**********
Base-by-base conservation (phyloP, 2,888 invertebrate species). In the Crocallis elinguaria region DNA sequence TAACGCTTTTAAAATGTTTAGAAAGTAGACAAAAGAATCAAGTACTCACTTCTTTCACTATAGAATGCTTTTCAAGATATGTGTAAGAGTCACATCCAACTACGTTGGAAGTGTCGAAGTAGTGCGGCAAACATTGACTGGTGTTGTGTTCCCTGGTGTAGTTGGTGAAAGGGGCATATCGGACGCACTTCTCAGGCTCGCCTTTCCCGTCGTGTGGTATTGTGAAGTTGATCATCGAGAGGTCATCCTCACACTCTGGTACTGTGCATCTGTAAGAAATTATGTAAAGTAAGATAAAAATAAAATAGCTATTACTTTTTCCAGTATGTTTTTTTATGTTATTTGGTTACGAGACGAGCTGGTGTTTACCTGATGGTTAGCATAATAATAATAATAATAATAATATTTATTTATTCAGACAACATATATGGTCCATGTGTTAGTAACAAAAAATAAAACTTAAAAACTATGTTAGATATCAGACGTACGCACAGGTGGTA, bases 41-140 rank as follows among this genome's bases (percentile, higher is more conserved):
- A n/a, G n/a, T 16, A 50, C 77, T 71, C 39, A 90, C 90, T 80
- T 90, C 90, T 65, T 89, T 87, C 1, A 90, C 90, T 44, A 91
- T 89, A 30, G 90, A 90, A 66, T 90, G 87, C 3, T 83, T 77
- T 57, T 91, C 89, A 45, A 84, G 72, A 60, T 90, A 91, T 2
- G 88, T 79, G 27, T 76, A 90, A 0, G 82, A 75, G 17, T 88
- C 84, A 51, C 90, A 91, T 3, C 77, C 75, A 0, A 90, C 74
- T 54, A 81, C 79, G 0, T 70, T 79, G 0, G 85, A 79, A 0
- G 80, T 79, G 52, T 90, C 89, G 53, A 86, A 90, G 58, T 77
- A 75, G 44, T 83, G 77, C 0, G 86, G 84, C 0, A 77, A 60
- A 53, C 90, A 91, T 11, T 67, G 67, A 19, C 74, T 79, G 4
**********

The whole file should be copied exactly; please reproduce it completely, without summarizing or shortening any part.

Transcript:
Base-by-base conservation (phyloP, 2,888 invertebrate species). In the Crocallis elinguaria region DNA sequence TAACGCTTTTAAAATGTTTAGAAAGTAGACAAAAGAATCAAGTACTCACTTCTTTCACTATAGAATGCTTTTCAAGATATGTGTAAGAGTCACATCCAACTACGTTGGAAGTGTCGAAGTAGTGCGGCAAACATTGACTGGTGTTGTGTTCCCTGGTGTAGTTGGTGAAAGGGGCATATCGGACGCACTTCTCAGGCTCGCCTTTCCCGTCGTGTGGTATTGTGAAGTTGATCATCGAGAGGTCATCCTCACACTCTGGTACTGTGCATCTGTAAGAAATTATGTAAAGTAAGATAAAAATAAAATAGCTATTACTTTTTCCAGTATGTTTTTTTATGTTATTTGGTTACGAGACGAGCTGGTGTTTACCTGATGGTTAGCATAATAATAATAATAATAATAATATTTATTTATTCAGACAACATATATGGTCCATGTGTTAGTAACAAAAAATAAAACTTAAAAACTATGTTAGATATCAGACGTACGCACAGGTGGTA, bases 41-140 rank as follows among this genome's bases (percentile, higher is more conserved):
- A n/a, G n/a, T 16, A 50, C 77, T 71, C 39, A 90, C 90, T 80
- T 90, C 90, T 65, T 89, T 87, C 1, A 90, C 90, T 44, A 91
- T 89, A 30, G 90, A 90, A 66, T 90, G 87, C 3, T 83, T 77
- T 57, T 91, C 89, A 45, A 84, G 72, A 60, T 90, A 91, T 2
- G 88, T 79, G 27, T 76, A 90, A 0, G 82, A 75, G 17, T 88
- C 84, A 51, C 90, A 91, T 3, C 77, C 75, A 0, A 90, C 74
- T 54, A 81, C 79, G 0, T 70, T 79, G 0, G 85, A 79, A 0
- G 80, T 79, G 52, T 90, C 89, G 53, A 86, A 90, G 58, T 77
- A 75, G 44, T 83, G 77, C 0, G 86, G 84, C 0, A 77, A 60
- A 53, C 90, A 91, T 11, T 67, G 67, A 19, C 74, T 79, G 4